Pathway 1: Small-scale, self-supply for multiple uses

Slide2

Tanzania: Evident now in this basin

The impact of this pathway on the water table is minimal: groundwater levels fall less than 2 metres over the entire study area with a decline of less than 1 metre over half of the study area. This pumping is not expected to impact the area covered by wetlands or their operation.

Ethiopia: Evident now in this basin

The impact of this pathway on the water table is minimal: groundwater levels fall less than 2 metres over the entire study area with a decline of less than 1 metre over ~70% of the study area. This pumping from shallow wells (<80 m below ground level) is not expected to impact baseflow to streams.

Pathway 2: Small-scale private supply for smallholder intensified agriculture

Slide3

Tanzania:  Not evident yet though promoted in policy

The impact of this pathway on the water table is moderate: groundwater levels decline up to 4 metres over approximately 40% of the study area with declines of less than 3 metres in 60% of the study area. This pumping may locally impact the yields and operation of shallow wells; the impact on wetland extent or operation is not expected to be substantial.

Ethiopia: Evident now in this basin

The impact of this pathway on the water table is moderate: groundwater levels decline 2 – 3 metres over approximately 25% of the study area with declines of less than 2 metres in 65% of the study area. This pumping from shallow wells (<80 m below ground level) may locally impact yields and operation of shallow wells; the impact on baseflow to streams is not expected to be substantial.

Pathway 3: Medium-scale municipal supply for multiple uses

Slide4

Tanzania: Evident now in this basin

The impact of this pathway on the water table is moderate: groundwater levels decline less than 3 metres over the entire study with declines of less than 2 metres over half of the study area. This pumping may locally impact the yields and operation of shallow wells; the impact on wetland extent or operation is expected to be minimal.

Ethiopia: Evident now in this basin

The impact of this pathway on the water table is moderate: groundwater levels decline less than 3 metres over the entire study with declines of less than 2 metres over 70% of the study area. This pumping from shallow wells (<80 m below ground level) may locally impact the yields and operation of shallow wells; the impact on baseflow to streams is expected to be minimal.

Pathway 4: Medium-scale private supply for commercial agriculture

Slide5

 Tanzania: Not yet evident in this basin

The impact of this pathway on the water table is moderate: groundwater levels fall up to 4 metres in approximately 40% of the study area with declines of less than 3 metres in 60% of the study area. This pumping may locally impact the yields and operation of some shallow wells; the impact on wetland extent or operation is expected to be minimal.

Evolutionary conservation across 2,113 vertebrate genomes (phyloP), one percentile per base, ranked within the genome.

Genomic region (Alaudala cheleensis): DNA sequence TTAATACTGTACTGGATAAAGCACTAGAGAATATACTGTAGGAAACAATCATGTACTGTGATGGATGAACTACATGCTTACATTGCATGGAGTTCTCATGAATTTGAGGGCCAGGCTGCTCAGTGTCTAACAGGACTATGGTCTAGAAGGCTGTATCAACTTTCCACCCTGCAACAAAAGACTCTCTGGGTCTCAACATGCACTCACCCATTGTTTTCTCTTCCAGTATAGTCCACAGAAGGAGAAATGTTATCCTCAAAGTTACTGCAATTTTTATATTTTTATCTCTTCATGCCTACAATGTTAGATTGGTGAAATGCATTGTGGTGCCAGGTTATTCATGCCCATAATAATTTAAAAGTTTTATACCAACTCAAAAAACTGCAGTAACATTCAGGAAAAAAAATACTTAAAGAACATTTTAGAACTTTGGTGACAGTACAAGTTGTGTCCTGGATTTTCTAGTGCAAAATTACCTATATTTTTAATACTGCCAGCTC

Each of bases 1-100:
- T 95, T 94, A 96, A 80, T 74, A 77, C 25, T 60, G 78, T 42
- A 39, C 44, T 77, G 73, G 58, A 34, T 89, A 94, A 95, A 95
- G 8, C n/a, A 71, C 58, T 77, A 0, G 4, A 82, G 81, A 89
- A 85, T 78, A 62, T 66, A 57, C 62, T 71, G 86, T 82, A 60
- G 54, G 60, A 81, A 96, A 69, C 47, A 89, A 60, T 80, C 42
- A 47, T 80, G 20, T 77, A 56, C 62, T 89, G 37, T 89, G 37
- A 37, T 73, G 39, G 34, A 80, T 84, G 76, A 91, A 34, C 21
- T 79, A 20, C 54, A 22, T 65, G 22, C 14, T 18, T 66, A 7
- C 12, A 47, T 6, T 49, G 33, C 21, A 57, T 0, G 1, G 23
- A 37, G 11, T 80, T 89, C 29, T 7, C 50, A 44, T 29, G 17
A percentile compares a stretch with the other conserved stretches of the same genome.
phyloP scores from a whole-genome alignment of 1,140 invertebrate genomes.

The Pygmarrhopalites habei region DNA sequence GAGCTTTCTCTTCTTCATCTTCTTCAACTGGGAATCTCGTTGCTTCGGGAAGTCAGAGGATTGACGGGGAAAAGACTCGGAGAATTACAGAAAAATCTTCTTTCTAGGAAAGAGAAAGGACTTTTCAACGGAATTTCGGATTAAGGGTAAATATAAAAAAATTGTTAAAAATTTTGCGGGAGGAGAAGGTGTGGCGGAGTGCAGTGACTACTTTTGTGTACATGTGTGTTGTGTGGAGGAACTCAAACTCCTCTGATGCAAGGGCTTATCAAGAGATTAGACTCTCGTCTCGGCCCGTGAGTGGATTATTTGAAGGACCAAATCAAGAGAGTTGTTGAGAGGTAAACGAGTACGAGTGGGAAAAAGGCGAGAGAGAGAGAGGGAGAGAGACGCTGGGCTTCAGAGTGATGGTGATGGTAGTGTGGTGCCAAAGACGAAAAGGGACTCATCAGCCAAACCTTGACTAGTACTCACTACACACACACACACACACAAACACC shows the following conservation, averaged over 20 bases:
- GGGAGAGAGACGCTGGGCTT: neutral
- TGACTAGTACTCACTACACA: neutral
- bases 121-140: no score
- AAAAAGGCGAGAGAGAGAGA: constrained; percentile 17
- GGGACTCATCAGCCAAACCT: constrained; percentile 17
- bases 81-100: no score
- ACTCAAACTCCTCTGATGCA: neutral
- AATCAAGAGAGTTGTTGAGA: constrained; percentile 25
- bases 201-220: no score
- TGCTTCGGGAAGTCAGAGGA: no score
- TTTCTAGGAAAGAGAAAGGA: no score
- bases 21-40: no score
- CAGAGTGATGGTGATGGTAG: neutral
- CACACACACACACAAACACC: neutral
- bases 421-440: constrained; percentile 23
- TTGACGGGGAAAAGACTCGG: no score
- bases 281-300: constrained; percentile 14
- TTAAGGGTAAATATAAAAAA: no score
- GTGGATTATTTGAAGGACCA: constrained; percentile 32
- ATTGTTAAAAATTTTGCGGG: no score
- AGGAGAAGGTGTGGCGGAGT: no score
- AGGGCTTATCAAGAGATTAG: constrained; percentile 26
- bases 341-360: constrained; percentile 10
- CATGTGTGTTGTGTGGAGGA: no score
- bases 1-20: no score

Ethiopia: Evident now in this basin

The impact of this pathway on the water table is substantial: groundwater levels decline between three and five metres over approximately 28% of the study area with declines of less than 3 metres in 60% of the study area. This pumping from shallow wells (<80 m below ground level) is expected to impact yields and operation of some shallow wells as well as baseflow to streams.

Pathway 5: Medium-scale private supply for livestock husbandry

Slide6

Tanzania: Not yet evident in this basin

The impact of this pathway on the water table is moderate: groundwater levels fall up to 4 metres in approximately 40% of the study area with declines of less than 3 metres in 60% of the study area. This pumping may locally impact the yields and operation of some shallow wells; the impact on wetland extent or operation is expected to be minimal.

Ethiopia: Not yet evident in this basin

The impact of this pathway on the water table is substantial: groundwater levels decline between 3 and 5 metres over approximately 28% of the study area with declines of less than 3 metres in 60% of the study area. This pumping from shallow wells (<80 m below ground level) is expected to impact locally the yields and operation of some shallow wells as well as baseflow to streams.

Pathway 6: Large-scale private supply for commercial agriculture

Slide7

 Tanzania: Not evident yet

The impact of this pathway on the water table is substantial: groundwater levels fall 4 to 6 metres in approximately half of the study area. This intensive pumping of groundwater would impact the yields and operation of shallow wells; intensive pumping would also reduce the supply of water to wetlands impacting the extent and functioning of wetlands and related ecosystem services.